North Yorkshire County Council has defended its decision to increase bus fares for children who do not qualify for free travel by 18 per cent and for students aged over 16 by £100 over the next two years.
Following the move being pushed forward at a non-public meeting on Tuesday, the council said it had been left with no choice but to increase the charges for its home to school transport if the key service was to be maintained.
The decision is likely to mean the annual school transport charge for sixth-formers rises by 5.24 per cent, in line with inflation, to £650 from September.
In addition, the council is set to charge £50 extra from September and a further £50 more from September 2023 for any spare seats on buses available to children aged five to 16 who do not attend their most local school, bringing their annual bill to £650.
Ahead of the meeting the authority’s opposition leader, Councillor Stuart Parsons, had urged executive members and senior officers to recognise the cost of living crisis by abandoning the proposals and drop all charges to low income families.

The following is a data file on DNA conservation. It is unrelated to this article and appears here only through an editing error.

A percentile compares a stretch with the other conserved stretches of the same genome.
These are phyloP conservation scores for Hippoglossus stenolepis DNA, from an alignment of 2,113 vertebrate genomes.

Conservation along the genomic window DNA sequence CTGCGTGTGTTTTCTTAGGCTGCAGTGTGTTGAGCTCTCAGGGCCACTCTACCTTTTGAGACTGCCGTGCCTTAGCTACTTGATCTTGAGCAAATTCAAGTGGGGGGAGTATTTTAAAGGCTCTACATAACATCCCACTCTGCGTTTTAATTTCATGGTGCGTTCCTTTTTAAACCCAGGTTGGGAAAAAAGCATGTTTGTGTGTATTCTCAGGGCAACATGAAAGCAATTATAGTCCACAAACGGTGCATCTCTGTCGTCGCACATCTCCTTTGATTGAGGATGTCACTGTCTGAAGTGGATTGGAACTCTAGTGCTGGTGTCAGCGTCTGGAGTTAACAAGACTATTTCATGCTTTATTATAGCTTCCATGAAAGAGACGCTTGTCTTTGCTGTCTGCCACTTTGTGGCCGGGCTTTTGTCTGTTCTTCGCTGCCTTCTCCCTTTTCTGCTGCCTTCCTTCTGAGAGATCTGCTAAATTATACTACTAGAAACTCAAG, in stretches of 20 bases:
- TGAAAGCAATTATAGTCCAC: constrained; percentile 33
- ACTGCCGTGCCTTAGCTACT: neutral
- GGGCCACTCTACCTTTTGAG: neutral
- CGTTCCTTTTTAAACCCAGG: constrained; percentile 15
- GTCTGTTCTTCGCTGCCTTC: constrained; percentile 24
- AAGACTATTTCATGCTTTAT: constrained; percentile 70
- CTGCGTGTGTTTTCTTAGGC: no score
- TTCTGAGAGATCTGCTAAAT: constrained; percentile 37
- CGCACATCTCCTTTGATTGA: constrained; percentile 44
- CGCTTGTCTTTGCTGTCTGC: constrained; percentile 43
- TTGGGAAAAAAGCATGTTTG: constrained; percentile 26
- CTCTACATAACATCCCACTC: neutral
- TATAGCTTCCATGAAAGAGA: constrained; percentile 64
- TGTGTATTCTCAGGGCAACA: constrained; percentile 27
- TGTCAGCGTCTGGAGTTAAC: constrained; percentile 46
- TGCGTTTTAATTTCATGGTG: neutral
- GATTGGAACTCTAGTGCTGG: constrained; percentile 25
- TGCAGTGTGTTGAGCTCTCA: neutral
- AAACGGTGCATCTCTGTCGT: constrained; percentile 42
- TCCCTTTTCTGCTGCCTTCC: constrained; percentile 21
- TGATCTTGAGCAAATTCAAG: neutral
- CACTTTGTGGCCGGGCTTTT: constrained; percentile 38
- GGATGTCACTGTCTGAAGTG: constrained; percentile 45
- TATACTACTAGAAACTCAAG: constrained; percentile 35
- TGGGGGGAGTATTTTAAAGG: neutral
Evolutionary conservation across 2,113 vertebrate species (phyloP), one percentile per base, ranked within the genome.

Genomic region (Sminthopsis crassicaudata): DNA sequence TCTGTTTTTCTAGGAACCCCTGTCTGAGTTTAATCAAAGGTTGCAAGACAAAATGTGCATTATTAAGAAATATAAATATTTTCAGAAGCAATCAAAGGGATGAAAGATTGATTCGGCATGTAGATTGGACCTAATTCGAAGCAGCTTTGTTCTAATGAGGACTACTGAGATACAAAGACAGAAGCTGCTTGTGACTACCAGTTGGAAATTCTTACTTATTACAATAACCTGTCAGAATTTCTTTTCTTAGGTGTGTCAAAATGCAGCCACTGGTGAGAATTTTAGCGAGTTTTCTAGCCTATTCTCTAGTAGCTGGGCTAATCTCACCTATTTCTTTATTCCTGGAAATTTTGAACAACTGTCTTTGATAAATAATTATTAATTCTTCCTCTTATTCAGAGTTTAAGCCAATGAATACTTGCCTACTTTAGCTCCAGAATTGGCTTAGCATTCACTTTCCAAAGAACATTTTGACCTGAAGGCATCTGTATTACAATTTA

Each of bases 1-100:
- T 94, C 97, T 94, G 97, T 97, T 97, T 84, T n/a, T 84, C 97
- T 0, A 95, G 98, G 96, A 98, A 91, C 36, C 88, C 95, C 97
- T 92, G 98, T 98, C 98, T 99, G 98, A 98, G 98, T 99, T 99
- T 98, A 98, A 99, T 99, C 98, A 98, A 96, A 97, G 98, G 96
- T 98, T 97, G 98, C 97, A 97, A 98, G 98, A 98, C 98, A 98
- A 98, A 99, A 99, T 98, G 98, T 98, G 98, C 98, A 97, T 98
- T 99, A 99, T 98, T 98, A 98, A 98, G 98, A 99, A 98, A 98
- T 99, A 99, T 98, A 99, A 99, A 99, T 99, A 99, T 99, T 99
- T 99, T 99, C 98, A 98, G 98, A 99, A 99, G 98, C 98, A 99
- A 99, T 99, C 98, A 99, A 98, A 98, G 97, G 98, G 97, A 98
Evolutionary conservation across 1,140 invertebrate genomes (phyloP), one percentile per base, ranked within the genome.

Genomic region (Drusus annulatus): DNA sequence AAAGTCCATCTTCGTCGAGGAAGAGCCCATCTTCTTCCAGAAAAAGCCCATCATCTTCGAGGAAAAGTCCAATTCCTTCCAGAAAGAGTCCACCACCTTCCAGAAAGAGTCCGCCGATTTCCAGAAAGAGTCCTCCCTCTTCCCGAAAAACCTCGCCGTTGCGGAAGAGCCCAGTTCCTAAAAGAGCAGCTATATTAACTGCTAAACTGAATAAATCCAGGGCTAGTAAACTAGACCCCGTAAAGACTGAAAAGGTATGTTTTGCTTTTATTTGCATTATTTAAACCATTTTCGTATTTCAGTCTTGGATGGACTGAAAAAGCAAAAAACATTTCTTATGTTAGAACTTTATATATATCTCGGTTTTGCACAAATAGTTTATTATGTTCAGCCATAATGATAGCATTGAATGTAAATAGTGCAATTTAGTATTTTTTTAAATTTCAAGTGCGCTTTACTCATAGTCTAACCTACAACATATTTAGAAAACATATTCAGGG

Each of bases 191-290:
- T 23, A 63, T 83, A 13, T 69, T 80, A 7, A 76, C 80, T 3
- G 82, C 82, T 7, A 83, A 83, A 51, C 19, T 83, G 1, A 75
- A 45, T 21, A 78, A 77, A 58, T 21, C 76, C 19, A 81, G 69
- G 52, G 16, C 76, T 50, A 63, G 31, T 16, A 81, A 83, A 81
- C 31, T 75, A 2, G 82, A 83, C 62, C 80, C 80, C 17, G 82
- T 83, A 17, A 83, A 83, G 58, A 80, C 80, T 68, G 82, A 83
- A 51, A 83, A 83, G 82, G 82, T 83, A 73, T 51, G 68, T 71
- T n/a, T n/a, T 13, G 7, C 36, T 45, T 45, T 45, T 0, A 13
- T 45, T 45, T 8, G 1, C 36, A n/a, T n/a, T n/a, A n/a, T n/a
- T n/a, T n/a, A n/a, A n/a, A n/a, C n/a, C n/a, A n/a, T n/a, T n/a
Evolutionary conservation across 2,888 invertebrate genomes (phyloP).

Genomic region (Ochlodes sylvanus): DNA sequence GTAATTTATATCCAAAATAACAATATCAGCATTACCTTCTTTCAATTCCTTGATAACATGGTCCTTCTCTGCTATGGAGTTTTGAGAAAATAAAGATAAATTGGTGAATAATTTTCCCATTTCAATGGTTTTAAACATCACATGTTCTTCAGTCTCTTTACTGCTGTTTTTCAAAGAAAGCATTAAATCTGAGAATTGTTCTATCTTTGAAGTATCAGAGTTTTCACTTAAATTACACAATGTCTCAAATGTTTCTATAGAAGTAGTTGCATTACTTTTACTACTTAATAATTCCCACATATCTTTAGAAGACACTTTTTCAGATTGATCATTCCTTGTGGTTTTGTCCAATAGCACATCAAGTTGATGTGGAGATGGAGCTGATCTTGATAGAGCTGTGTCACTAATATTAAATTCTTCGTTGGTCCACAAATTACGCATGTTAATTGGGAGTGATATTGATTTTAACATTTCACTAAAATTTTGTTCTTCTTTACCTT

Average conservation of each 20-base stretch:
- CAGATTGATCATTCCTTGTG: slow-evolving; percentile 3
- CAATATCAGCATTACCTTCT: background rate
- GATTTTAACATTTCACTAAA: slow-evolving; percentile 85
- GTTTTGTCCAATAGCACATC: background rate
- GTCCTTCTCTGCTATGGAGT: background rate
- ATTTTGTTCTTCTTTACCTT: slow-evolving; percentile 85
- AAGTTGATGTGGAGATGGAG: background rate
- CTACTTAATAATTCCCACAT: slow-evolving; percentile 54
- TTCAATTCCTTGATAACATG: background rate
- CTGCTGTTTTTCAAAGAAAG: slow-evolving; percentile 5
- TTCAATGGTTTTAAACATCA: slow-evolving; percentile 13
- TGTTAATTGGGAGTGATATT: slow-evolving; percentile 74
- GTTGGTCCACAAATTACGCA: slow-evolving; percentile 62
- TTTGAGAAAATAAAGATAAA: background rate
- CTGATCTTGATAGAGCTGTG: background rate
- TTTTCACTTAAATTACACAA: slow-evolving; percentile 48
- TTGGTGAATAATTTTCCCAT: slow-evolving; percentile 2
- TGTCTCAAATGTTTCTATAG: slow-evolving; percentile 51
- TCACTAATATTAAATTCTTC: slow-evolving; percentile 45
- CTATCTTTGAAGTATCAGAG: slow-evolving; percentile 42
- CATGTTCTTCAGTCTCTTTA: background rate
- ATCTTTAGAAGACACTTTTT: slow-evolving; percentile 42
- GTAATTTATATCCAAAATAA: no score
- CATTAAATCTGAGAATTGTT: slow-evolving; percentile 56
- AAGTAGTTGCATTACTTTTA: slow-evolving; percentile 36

Coun Parsons said: “Where do they think people will find all this extra money? They are constantly talking about keeping young people in the area, upskilling people so it becomes a high wage economy, and with this they are basically putting a tax on obligatory education, and that’s completely unacceptable.
“It’s ludicrous as everyone’s talking about the cost of living crisis. This will make life more and more difficult for families that cannot afford all these increases. What they’re doing is pricing young people out of the education they’re entitled to.”
Stuart Carlton, the council’s corporate director of children and young people’s services, said following a consultation in 2018, a decision was made to gradually increase the contribution made by families of pupils not eligible for free home-to-school transport where there were spare seats on a school bus service.
He said the process had been due to be completed in the coming school year and would have seen contributions rise by £100 for those using any spare seats on school transport.
Mr Carlton said: “The decision was taken in consultation with the executive member for education and skills to limit the increase to £50, staggering it over an additional year.
“Support will also continue for families on low incomes, which will benefit from an overall discount of 50 per cent on the cost.
“We don’t have a statutory duty to provide transport to young people in post-16 education and to pupils who don’t qualify for home-to-school transport, but we wish to continue to offer this service wherever we can. Unfortunately, this means increasing the cost.
“This charge does not cover the full cost of transporting students and is still only a contribution towards the full amount, with the rest met by the county council.”